First, on the availability of places, I shall not deny that there are challenges in the prison system. There are 81,000 people in prison, and about 82,000 places. Some 20,000 additional prisoners have gone to prison through additional capacity, and there has been extra pressure on that capacity over the past 10 years. That is partly because we are bringing more people to justice and picking up more offences than ever before, and because people are being given longer sentences than ever before. There is range of challenges leading to the prison population issue.

We have responded, however, and I take slight exception to the point made by the hon. and learned Member for Harborough that there has been no Government action over the past 12 months. He knows that in December 2007, following Lord Carter’s review, which Lord Falconer commissioned in May 2007, we announced additional prison places—20,000 new places by 2014, making a net total of 96,000 by 2014—and the decommissioning of 5,000 old prison places. Indeed, in the past 12 months alone, the capacity programme announced last year has delivered 2,227 places, and a further 1,900 places are planned in 2008.

There have been a number of developments—for example, regarding places at Stoke Heath, Albany, Erlestoke, Ranby, Lewes and Wayland prisons. Indeed, if the hon. Member for Wellingborough (Mr. Bone) were still present, I would tell him what I told him in a letter on 28 January—that we plan to build an extra accommodation block with 90 places in Wellingborough prison by next year. What he called for in the debate, we already plan to do.

Many prison places are being built and it is important that we have them. I disagree with the hon. Member for Carshalton and Wallington (Tom Brake). We have planned three, 2,500-strong Titan prisons. They will be consulted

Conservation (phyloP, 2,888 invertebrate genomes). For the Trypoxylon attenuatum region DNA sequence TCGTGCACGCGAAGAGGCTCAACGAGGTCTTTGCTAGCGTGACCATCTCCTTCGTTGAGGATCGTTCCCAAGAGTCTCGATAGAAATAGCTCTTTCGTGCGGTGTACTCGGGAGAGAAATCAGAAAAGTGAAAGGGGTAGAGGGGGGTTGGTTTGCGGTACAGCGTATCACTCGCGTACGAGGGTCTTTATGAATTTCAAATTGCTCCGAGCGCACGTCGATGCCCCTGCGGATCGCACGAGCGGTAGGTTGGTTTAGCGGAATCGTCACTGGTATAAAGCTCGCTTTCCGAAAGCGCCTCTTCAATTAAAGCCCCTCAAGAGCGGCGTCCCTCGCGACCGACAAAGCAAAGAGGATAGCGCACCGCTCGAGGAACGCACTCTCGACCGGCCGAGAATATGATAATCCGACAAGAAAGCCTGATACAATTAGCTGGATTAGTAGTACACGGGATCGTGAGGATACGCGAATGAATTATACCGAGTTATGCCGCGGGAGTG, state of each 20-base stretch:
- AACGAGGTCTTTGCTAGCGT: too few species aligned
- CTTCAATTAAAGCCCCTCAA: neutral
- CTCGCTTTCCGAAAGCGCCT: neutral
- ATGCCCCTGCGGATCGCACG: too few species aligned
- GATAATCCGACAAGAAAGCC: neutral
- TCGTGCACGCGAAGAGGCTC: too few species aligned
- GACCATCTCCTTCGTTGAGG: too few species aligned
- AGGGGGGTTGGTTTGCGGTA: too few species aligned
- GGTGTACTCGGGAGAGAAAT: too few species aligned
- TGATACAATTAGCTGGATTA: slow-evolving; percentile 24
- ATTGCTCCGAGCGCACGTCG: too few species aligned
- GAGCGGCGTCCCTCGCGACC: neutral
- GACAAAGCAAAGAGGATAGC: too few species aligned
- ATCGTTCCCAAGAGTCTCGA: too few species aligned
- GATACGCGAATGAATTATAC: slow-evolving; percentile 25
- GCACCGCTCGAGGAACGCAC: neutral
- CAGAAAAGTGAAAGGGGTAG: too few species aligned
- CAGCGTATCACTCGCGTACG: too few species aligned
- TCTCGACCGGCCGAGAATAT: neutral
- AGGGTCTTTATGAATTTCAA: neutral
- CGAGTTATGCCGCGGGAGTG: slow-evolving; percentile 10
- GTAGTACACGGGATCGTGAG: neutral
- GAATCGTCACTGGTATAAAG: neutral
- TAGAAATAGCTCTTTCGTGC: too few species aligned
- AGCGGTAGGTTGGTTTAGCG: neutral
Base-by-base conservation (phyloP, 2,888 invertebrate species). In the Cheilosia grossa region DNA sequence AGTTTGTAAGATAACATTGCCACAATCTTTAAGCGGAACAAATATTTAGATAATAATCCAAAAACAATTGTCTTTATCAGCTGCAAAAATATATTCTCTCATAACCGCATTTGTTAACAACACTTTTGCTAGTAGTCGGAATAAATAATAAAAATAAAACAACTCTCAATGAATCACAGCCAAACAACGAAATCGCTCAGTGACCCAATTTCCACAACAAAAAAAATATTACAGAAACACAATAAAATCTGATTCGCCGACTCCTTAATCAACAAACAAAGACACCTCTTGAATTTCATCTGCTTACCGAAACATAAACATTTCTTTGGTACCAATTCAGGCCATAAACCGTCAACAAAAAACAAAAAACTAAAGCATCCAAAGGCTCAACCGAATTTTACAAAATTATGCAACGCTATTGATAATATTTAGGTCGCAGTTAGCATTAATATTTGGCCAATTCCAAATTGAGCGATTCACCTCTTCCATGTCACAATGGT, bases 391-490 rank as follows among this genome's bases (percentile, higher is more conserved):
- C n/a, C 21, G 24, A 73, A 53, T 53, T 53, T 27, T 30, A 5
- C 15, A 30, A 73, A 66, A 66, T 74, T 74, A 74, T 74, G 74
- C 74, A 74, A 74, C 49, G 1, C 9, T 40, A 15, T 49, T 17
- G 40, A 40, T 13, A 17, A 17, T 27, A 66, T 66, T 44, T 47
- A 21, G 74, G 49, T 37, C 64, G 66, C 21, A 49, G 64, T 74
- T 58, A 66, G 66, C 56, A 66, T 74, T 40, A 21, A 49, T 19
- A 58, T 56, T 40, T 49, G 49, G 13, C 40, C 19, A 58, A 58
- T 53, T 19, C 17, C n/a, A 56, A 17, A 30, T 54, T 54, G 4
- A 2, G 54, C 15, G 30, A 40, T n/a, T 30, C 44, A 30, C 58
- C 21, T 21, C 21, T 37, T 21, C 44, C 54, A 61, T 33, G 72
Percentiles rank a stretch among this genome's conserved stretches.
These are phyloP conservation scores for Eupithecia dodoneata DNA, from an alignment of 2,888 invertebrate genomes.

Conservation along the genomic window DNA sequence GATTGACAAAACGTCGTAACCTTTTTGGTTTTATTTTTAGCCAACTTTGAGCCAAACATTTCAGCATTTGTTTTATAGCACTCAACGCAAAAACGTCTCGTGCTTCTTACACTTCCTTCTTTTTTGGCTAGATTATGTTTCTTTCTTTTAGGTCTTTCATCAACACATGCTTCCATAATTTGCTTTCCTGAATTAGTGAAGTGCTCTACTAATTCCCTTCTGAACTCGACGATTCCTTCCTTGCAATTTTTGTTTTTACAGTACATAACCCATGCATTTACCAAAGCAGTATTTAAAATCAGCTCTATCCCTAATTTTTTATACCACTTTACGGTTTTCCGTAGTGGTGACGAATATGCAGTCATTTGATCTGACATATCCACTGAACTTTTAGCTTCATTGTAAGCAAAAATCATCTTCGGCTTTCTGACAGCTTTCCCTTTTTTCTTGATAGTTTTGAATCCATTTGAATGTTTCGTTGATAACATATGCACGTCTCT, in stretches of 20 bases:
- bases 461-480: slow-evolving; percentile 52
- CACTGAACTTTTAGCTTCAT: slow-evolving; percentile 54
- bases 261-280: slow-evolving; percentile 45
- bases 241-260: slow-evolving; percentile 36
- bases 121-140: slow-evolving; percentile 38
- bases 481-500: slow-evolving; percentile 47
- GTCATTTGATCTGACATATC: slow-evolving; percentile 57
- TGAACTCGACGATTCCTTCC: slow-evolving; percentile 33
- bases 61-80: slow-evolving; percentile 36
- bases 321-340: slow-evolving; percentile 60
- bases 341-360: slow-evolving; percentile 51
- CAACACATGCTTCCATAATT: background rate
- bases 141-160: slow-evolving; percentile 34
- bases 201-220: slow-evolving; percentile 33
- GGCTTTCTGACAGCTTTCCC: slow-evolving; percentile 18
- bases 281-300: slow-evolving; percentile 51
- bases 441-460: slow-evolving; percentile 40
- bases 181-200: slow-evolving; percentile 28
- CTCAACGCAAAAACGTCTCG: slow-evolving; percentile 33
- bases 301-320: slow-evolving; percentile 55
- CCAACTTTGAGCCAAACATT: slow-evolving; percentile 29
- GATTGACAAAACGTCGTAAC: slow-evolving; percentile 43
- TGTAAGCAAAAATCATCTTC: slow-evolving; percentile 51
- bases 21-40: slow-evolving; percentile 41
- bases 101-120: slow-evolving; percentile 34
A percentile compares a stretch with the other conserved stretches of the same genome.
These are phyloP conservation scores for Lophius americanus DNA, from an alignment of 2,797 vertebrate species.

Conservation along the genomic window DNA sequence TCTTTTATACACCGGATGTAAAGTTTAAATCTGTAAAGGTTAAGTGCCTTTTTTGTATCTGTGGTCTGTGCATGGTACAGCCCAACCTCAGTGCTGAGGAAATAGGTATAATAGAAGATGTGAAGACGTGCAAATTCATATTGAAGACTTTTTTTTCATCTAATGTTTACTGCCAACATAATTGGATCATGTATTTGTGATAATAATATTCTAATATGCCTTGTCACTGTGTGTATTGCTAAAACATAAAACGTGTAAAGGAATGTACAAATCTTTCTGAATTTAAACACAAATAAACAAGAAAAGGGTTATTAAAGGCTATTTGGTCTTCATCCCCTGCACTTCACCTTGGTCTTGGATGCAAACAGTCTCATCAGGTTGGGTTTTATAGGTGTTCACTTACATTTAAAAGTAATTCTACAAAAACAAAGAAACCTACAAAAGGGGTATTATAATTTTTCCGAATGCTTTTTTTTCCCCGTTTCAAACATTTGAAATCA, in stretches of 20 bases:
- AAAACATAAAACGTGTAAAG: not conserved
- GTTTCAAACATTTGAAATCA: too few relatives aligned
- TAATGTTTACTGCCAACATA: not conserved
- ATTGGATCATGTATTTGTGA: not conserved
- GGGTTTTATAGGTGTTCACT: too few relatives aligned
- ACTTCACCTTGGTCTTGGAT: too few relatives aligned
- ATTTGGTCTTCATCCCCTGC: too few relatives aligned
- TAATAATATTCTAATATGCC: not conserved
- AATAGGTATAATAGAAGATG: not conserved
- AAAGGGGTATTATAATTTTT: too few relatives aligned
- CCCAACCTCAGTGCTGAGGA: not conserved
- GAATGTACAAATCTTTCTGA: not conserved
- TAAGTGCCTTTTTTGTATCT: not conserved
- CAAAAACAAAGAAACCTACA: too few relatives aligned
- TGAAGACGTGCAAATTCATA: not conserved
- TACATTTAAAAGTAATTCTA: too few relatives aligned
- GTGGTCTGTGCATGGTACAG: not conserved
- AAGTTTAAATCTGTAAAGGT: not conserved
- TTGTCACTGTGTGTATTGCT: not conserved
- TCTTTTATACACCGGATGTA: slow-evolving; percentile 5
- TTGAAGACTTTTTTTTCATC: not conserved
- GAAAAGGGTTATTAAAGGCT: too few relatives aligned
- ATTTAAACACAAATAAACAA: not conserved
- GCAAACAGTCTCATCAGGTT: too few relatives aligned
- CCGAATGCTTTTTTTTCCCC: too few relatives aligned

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on over the next few months, and we will issue a consultation document shortly. The plan is that the first Titan prisons will not come on stream until perhaps 2011, 2012 or 2013, but their large scale will allow us to create small house-blocks in a large prison, enabling us to provide some of the interventions that Members have spoken of today in a cost-effective and efficient way for the taxpayer.

There are plans to build sufficient prison places, but the key question is what we do with the people in prison. The figures are still challenging, so I believe that we need to up our game on rehabilitation, on investment in employment opportunities, on tackling the drug problems that have been rightly singled out as leading to many crimes in our communities, and on reintegration. I refer all Members to the prison policy update paper that we published in January, which highlighted what we intend to do on drug treatment in and out of prison. It also highlighted what we need to do on increasing the number of drug rehabilitation orders and helping support further testing and security regarding drugs in prison; on employment, linking up with employers in the community to ensure that they can provide proper work and work with prison workshops in the community and in prison; and on making strong links with individuals who are on their way through the process, so that in prison they learn and develop skills that can be used outside.

We all agree on the point that the hon. Member for Kettering made in his opening remarks: we have a problem with underperformance, literacy and numeracy, and with poor social background—often involving family break-up—leading individuals to crime. We must invest in those individuals not only because doing so is positive, but because it will, we hope, help them not to return to crime when they return to society, as undoubtedly they will.